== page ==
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Big pharma stands behind universal health

The idea that everyone should have affordable, quality health services is backed by international organizations, including the global pharmaceutical industry.

GENEVA (AN) — The idea that everyone should have affordable, quality health services is backed by international organizations including the global pharmaceutical industry's trade group.

Universal health coverage, or UHC, could sustain health care systems particularly in low to middle income nations, according to a broad range of health care experts and industry officials. Some 50 million people worldwide deal with what the World Health Organization calls "catastrophic spending" on health costs due to user fees and other direct payments.

About a third of all global health spending is out-of-pocket payments. More than 80 nations lack enough health professionals for people to get needed treatments. Only 76 countries, with 62% of the world’s population, have some form of UHC, the World Bank reported in 2017. Of those, 44 are wealthy nations; 23 are low to middle income; and nine are poor.

Just 22 nations had "comparatively high rates of service coverage and financial protection, which is the aim of UHC," the report said, noting out-of-pocket costs for health care often cause financial hardship.

As a result, all 193 of the United Nations' member nations support establishing UHC worldwide as part of the U.N.'s 17 Sustainable Development Goals for 2030 aimed at ending poverty and building resilience.

The U.N.'s third goal, titled "Good health and well-being," says that the spread of UHC — based on principles of equity, access and quality — will be "integral' to its achievement, and to ending poverty and reducing inequalities.

The hard part will be helping all nations put UHC in place.

That's where the International Federation of Pharmaceutical Manufacturers & Associations, or IFPMA, and its members come in. The global trade federation has joined a chorus of international voices trying to persuade more governments, particularly leaders and finance ministries, that health spending is best viewed as a critical investment rather than a cost.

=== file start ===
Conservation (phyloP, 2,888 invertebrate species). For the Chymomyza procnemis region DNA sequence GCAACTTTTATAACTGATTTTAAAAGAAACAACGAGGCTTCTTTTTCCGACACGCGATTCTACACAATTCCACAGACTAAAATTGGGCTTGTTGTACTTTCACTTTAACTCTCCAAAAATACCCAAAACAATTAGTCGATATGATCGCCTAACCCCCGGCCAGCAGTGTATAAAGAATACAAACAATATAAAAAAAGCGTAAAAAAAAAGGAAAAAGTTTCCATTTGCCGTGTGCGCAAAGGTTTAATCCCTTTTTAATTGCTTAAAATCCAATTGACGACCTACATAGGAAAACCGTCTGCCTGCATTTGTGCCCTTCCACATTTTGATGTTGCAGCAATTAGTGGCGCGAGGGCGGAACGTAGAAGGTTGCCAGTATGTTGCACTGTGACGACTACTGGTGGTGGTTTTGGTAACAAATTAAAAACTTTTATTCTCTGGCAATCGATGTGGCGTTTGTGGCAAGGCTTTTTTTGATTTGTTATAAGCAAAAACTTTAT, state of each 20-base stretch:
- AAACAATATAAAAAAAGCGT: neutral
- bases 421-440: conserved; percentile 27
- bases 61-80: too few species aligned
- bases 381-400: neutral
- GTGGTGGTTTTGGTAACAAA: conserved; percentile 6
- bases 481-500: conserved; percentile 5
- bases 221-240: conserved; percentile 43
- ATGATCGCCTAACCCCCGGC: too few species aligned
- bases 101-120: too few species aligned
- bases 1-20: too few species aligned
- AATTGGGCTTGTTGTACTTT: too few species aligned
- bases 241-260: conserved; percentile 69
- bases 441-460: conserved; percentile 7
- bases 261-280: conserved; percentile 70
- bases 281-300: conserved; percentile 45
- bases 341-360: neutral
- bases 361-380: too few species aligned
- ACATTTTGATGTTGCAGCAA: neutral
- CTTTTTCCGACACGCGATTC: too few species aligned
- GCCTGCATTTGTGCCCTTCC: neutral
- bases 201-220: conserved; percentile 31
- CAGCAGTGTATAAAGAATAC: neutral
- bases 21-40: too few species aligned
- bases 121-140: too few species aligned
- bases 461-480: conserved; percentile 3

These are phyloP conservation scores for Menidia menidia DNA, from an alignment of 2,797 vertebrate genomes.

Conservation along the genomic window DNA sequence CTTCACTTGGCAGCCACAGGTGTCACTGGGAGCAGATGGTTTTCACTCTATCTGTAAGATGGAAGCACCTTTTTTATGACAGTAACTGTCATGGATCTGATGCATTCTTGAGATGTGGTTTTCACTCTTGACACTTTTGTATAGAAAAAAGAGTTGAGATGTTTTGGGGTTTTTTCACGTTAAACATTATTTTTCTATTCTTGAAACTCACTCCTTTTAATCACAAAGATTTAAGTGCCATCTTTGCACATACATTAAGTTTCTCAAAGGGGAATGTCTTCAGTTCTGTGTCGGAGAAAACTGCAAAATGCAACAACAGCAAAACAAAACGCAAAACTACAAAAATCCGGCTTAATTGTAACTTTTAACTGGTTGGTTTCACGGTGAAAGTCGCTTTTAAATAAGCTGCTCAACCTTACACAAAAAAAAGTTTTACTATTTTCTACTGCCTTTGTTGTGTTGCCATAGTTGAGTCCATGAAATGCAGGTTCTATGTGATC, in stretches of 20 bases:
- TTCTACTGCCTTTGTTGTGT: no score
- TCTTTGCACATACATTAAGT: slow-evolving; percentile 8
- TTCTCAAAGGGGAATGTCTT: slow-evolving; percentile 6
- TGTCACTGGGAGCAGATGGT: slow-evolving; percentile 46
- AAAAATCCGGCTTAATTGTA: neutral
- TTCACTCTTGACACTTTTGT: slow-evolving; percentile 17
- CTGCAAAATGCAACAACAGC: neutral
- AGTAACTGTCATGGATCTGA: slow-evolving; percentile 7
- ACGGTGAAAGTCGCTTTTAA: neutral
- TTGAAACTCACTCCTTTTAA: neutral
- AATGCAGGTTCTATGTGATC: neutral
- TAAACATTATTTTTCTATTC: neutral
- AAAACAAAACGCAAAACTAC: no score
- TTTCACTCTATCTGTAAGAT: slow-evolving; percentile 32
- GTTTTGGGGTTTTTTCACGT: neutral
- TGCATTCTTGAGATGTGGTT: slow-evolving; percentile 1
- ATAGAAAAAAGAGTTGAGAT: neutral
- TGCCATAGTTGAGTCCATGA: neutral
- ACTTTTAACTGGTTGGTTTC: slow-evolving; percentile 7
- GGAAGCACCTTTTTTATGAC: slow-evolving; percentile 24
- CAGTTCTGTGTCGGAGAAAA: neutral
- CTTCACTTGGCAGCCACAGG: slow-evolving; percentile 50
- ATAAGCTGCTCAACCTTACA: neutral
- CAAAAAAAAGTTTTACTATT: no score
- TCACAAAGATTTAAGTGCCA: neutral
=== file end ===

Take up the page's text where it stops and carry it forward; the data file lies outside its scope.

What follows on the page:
"The notion of universal health coverage, I think, is an important tool to make progress on bringing quality health care to many more people in the world," IFPMA’s Director General Thomas Cueni, who formerly headed the trade association of pharmaceutical research companies in Switzerland, said in an interview with Arete News.

"It's not just about the financing. It is about looking at systems strengthening, capacity building," he said. "For me, the engagement in UHC is a critical element of advancing on reaching all people, not just with essential, off-patent medicines, but also with innovative medicines."

The U.N. General Assembly called for a high-level session to be held on UHC at its next annual gathering at New York in September for presidents, monarchs, prime ministers and other government officials. It designated December 12 as the U.N.’s International UHC Day.

It also asked WHO's director-general to help prepare the session, where leaders are expected to issue a political declaration that can help turn nations' commitments into concrete actions.

WHO's executive board discussed how to do this at a meeting in Geneva this week. The U.N. health agency's executive director, Tedros Adhanom Ghebreyesus, who was formerly Ethiopia's top diplomat and health minister, led the creation of a 5-year strategic plan with "triple billion" targets, including the aim of enrolling 1 billion more people in UHC.

Along with the financing, more political will is needed to promote the benefits of health spending and infrastructure, experts said. The Paris-based Organization for Economic Cooperation and Development, or OECD, said that a 10% increase in health spending per person could bring a gain of 3.5 months of life expectancy among its 36 member nations.

Towards that end, the Geneva-based IFPMA has been leading an initiative called "Access Accelerated" that includes 23 biopharmaceutical companies, the World Bank, governments, cities and cancer-fighting coalitions. Their initiative is intended to reduce premature or early deaths from non-communicable diseases, or NCDs, in low and middle income countries.

The General Assembly held a high-level session last year on NCDs — mainly cancer, cardiovascular disease, chronic respiratory diseases, and diabetes — that are the most common causes of death and disability worldwide. Low and middle income countries and the poorest and most vulnerable populations are the ones that are the hardest hit, according to the NCD Alliance, a Geneva-based network of 2,000 organizations in 170 nations.

Health as an economic building block

Big pharma’s medical breakthroughs and approvals for new medicines and vaccines often are overshadowed by criticism of high drug prices, conflicts of interest and institutional corruption.

The first oversight hearing in the newly Democrat-led U.S. House of Representatives this year focused on the pharmaceutical industry and the high price of prescription drugs — not on the many differences that Democrats have with U.S. President Donald Trump's policies. The hearing reflected health care's status as a top issue in the 2018 U.S. midterm elections, when voters shifted the House’s balance of power away from Trump’s Republican base.